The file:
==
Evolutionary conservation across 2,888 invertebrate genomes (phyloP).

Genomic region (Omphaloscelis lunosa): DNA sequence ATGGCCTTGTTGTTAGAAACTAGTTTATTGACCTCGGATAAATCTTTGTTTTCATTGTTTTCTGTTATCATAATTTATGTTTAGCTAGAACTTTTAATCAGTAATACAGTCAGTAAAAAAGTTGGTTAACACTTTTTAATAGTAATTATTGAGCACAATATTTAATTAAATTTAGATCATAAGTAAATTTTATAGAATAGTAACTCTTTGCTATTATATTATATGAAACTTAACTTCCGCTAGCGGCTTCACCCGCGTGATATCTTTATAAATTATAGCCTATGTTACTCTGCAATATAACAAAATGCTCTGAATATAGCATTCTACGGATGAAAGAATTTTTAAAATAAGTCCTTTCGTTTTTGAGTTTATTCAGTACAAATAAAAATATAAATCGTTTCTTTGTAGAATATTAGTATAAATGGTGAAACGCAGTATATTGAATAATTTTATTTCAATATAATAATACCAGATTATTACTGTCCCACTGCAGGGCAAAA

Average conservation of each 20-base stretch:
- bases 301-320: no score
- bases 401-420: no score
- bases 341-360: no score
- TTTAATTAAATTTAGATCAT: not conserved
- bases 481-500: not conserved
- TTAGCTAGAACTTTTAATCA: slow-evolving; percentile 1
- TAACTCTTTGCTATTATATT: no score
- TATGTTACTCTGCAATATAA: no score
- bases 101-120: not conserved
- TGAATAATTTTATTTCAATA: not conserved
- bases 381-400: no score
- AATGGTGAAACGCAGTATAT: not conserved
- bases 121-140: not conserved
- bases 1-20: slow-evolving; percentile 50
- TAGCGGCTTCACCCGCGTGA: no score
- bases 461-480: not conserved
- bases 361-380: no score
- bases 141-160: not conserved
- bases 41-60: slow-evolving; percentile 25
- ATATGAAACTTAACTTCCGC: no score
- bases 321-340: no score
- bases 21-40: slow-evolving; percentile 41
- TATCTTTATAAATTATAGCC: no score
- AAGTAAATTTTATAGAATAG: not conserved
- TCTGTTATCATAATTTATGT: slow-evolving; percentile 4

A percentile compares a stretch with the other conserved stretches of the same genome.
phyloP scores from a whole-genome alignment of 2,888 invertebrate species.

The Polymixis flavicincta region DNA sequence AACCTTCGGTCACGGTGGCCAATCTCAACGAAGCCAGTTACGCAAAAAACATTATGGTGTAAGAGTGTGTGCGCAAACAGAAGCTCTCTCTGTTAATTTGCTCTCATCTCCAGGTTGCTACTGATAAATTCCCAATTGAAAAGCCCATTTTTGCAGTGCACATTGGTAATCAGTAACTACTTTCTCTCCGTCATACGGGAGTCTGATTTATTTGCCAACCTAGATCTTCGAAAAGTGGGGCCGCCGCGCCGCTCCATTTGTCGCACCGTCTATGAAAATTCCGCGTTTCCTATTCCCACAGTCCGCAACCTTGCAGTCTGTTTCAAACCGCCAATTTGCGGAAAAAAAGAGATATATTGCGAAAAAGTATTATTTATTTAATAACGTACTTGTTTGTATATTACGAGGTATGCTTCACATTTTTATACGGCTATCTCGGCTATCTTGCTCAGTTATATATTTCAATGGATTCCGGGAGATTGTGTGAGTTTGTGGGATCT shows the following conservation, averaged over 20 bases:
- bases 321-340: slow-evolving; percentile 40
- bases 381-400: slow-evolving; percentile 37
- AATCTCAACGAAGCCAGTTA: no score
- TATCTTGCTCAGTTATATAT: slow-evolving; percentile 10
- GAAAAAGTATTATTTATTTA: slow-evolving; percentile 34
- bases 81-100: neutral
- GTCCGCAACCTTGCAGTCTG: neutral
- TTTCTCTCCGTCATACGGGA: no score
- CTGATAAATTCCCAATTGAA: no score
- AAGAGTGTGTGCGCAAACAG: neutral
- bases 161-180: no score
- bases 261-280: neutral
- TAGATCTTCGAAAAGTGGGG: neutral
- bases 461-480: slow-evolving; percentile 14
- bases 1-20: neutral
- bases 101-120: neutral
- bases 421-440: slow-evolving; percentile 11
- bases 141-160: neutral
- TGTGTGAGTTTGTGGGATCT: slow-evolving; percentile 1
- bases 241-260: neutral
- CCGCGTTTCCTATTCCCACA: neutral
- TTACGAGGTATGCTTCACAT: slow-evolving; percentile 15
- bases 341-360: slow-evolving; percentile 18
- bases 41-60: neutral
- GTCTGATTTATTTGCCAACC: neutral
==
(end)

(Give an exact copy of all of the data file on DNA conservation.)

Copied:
Evolutionary conservation across 2,888 invertebrate genomes (phyloP).

Genomic region (Omphaloscelis lunosa): DNA sequence ATGGCCTTGTTGTTAGAAACTAGTTTATTGACCTCGGATAAATCTTTGTTTTCATTGTTTTCTGTTATCATAATTTATGTTTAGCTAGAACTTTTAATCAGTAATACAGTCAGTAAAAAAGTTGGTTAACACTTTTTAATAGTAATTATTGAGCACAATATTTAATTAAATTTAGATCATAAGTAAATTTTATAGAATAGTAACTCTTTGCTATTATATTATATGAAACTTAACTTCCGCTAGCGGCTTCACCCGCGTGATATCTTTATAAATTATAGCCTATGTTACTCTGCAATATAACAAAATGCTCTGAATATAGCATTCTACGGATGAAAGAATTTTTAAAATAAGTCCTTTCGTTTTTGAGTTTATTCAGTACAAATAAAAATATAAATCGTTTCTTTGTAGAATATTAGTATAAATGGTGAAACGCAGTATATTGAATAATTTTATTTCAATATAATAATACCAGATTATTACTGTCCCACTGCAGGGCAAAA

Average conservation of each 20-base stretch:
- bases 301-320: no score
- bases 401-420: no score
- bases 341-360: no score
- TTTAATTAAATTTAGATCAT: not conserved
- bases 481-500: not conserved
- TTAGCTAGAACTTTTAATCA: slow-evolving; percentile 1
- TAACTCTTTGCTATTATATT: no score
- TATGTTACTCTGCAATATAA: no score
- bases 101-120: not conserved
- TGAATAATTTTATTTCAATA: not conserved
- bases 381-400: no score
- AATGGTGAAACGCAGTATAT: not conserved
- bases 121-140: not conserved
- bases 1-20: slow-evolving; percentile 50
- TAGCGGCTTCACCCGCGTGA: no score
- bases 461-480: not conserved
- bases 361-380: no score
- bases 141-160: not conserved
- bases 41-60: slow-evolving; percentile 25
- ATATGAAACTTAACTTCCGC: no score
- bases 321-340: no score
- bases 21-40: slow-evolving; percentile 41
- TATCTTTATAAATTATAGCC: no score
- AAGTAAATTTTATAGAATAG: not conserved
- TCTGTTATCATAATTTATGT: slow-evolving; percentile 4

A percentile compares a stretch with the other conserved stretches of the same genome.
phyloP scores from a whole-genome alignment of 2,888 invertebrate species.

The Polymixis flavicincta region DNA sequence AACCTTCGGTCACGGTGGCCAATCTCAACGAAGCCAGTTACGCAAAAAACATTATGGTGTAAGAGTGTGTGCGCAAACAGAAGCTCTCTCTGTTAATTTGCTCTCATCTCCAGGTTGCTACTGATAAATTCCCAATTGAAAAGCCCATTTTTGCAGTGCACATTGGTAATCAGTAACTACTTTCTCTCCGTCATACGGGAGTCTGATTTATTTGCCAACCTAGATCTTCGAAAAGTGGGGCCGCCGCGCCGCTCCATTTGTCGCACCGTCTATGAAAATTCCGCGTTTCCTATTCCCACAGTCCGCAACCTTGCAGTCTGTTTCAAACCGCCAATTTGCGGAAAAAAAGAGATATATTGCGAAAAAGTATTATTTATTTAATAACGTACTTGTTTGTATATTACGAGGTATGCTTCACATTTTTATACGGCTATCTCGGCTATCTTGCTCAGTTATATATTTCAATGGATTCCGGGAGATTGTGTGAGTTTGTGGGATCT shows the following conservation, averaged over 20 bases:
- bases 321-340: slow-evolving; percentile 40
- bases 381-400: slow-evolving; percentile 37
- AATCTCAACGAAGCCAGTTA: no score
- TATCTTGCTCAGTTATATAT: slow-evolving; percentile 10
- GAAAAAGTATTATTTATTTA: slow-evolving; percentile 34
- bases 81-100: neutral
- GTCCGCAACCTTGCAGTCTG: neutral
- TTTCTCTCCGTCATACGGGA: no score
- CTGATAAATTCCCAATTGAA: no score
- AAGAGTGTGTGCGCAAACAG: neutral
- bases 161-180: no score
- bases 261-280: neutral
- TAGATCTTCGAAAAGTGGGG: neutral
- bases 461-480: slow-evolving; percentile 14
- bases 1-20: neutral
- bases 101-120: neutral
- bases 421-440: slow-evolving; percentile 11
- bases 141-160: neutral
- TGTGTGAGTTTGTGGGATCT: slow-evolving; percentile 1
- bases 241-260: neutral
- CCGCGTTTCCTATTCCCACA: neutral
- TTACGAGGTATGCTTCACAT: slow-evolving; percentile 15
- bases 341-360: slow-evolving; percentile 18
- bases 41-60: neutral
- GTCTGATTTATTTGCCAACC: neutral